United States President Donald Trump signed a document which formally directs the National Aeronautics and Space Administration (Nasa) to focus on returning humans to the moon. CEO of SpaceX Elon Musk - despite having a complex relationship with Mr Trump - approves, tweeting that "we should have a moon base by now".

"We are going to the moon that is not very far. Man has so much farther to go within himself."

- French-born novelist Anais Nin.

"We'll keep a close eye out for the bunny girl."

- Former astronaut Buzz Aldrin, referring to moon goddess Chang Er of the Chinese legend. This was part of a conversation between "Houston" (Nasa Mission Control Center) and the Apollo 11 crew before the first moon landing in 1969. Houston told them a headline said 'an ancient legend says a beautiful Chinese girl called Chang-o has been living there for 4,000 years' with a big bunny.

Throwing shade

Former astronaut Buzz Aldrin casting a deep shadow on the moon. PHOTO: NASA

If you landed on the moon, the ultra-dark shadows may freak you out, making you think they are crevasses. They're not like the garden-variety greyish ones on earth. They were so black, they got in the way of the astronauts' work; they couldn't see a tool here or gauge the angle of a slope there.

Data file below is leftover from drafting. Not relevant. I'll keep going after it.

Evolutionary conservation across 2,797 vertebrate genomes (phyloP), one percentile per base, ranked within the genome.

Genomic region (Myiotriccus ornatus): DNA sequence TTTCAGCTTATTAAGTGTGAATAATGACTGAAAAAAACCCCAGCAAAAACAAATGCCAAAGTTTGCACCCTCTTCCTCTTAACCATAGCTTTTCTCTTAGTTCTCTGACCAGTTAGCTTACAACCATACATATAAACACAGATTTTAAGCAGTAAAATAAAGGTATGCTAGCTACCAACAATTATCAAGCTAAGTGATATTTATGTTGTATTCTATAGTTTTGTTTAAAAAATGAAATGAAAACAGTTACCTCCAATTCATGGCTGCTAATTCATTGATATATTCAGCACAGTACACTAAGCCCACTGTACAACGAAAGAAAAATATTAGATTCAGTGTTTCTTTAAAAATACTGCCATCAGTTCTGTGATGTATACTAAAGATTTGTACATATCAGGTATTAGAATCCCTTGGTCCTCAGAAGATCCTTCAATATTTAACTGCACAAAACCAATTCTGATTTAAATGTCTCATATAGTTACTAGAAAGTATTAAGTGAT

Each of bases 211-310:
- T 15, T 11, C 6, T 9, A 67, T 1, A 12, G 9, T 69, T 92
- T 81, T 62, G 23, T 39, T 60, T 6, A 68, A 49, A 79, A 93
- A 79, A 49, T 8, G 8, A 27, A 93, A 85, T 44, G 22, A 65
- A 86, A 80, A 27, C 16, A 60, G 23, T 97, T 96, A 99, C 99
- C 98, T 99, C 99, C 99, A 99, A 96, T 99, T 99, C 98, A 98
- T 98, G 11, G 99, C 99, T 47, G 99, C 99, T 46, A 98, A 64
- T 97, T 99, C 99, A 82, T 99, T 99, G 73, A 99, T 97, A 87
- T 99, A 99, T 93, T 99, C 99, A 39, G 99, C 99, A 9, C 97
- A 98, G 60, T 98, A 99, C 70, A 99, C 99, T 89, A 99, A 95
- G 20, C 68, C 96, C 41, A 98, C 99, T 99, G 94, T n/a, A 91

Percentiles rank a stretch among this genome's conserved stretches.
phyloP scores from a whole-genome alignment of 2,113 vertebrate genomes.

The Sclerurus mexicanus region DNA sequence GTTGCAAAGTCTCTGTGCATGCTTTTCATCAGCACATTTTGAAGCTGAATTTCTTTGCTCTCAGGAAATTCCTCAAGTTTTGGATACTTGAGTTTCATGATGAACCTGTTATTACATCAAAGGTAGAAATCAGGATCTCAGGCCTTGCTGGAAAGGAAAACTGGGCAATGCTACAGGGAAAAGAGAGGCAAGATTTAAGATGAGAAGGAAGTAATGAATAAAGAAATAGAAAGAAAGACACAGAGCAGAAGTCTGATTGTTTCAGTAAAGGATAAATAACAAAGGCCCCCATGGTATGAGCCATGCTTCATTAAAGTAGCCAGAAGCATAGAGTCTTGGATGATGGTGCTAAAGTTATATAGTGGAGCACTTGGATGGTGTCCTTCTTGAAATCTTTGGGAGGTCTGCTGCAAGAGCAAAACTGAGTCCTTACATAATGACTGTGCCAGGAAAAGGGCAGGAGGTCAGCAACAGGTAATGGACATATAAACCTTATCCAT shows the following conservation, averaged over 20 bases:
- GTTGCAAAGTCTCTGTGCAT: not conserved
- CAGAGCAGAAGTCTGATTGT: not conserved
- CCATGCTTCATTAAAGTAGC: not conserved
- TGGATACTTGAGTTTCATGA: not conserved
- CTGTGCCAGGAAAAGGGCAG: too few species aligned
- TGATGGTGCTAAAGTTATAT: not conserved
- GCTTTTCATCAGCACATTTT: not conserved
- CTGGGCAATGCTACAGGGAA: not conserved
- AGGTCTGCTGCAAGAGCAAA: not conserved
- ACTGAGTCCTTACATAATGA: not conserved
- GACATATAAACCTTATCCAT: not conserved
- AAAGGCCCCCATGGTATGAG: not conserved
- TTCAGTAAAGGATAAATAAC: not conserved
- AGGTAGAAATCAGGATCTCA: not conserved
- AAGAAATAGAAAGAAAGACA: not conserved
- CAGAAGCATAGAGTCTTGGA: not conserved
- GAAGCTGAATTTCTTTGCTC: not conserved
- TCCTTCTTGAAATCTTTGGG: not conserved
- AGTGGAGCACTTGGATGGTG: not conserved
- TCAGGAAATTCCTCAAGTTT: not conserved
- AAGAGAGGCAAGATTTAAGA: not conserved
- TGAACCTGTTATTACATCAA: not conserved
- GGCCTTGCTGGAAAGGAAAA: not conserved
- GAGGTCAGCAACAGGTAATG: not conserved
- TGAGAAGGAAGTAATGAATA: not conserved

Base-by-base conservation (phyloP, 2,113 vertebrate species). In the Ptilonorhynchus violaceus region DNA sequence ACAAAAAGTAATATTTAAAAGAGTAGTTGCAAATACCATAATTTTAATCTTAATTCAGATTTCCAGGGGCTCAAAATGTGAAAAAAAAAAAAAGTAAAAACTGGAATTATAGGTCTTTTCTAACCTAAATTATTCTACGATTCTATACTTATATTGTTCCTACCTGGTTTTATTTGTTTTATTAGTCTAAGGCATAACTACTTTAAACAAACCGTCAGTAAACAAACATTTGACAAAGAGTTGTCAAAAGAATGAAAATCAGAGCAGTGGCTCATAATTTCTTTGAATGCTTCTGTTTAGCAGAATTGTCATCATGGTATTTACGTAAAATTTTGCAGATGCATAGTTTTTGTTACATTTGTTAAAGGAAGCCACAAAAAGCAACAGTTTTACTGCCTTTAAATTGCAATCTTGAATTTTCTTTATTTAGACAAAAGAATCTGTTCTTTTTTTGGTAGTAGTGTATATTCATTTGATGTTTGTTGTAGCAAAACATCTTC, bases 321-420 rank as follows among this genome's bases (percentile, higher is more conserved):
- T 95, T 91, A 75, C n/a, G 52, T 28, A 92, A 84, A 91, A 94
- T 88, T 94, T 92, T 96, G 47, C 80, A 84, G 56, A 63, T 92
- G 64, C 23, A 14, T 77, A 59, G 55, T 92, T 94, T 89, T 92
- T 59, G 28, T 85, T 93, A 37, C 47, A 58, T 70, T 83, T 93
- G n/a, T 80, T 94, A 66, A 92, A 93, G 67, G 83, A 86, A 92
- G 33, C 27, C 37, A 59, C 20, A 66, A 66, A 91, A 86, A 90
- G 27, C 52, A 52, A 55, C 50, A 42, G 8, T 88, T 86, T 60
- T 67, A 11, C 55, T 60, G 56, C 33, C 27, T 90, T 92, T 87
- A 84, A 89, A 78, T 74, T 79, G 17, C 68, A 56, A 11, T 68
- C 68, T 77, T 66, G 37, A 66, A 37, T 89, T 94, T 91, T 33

Apollo 14 astronaut Ed Mitchell explained that "on the lunar surface there's no air to refract light", so unless you've got direct sunlight, there's no way you can see anything. "It was just pitch black. That's an amazing phenomenon on an airless planet."

Crying for the moon


Do wolves howl at the moon? Scientists have found no correlation between it and the wolves' serenades, except perhaps an increase in overall activity on brighter nights.

Still, it's such a compelling trope that this Jan 31, perhaps you'd like to channel your inner wolf and let go a howl or two.

Bad moon rising

Former astronaut Buzz Aldrin reached the moon safely in 1969. A Guardian drama sketches out a different landing. PHOTO: AFP

Mr William Safire wrote a contingency speech in 1969 for then US President Richard Nixon, entitled In The Event Of Moon Disaster.

Listen to The Guardian's radio drama podcast as it fleshes out what things might have sounded like if things had gone a little differently in an alternative moon landing. It was based on that speech.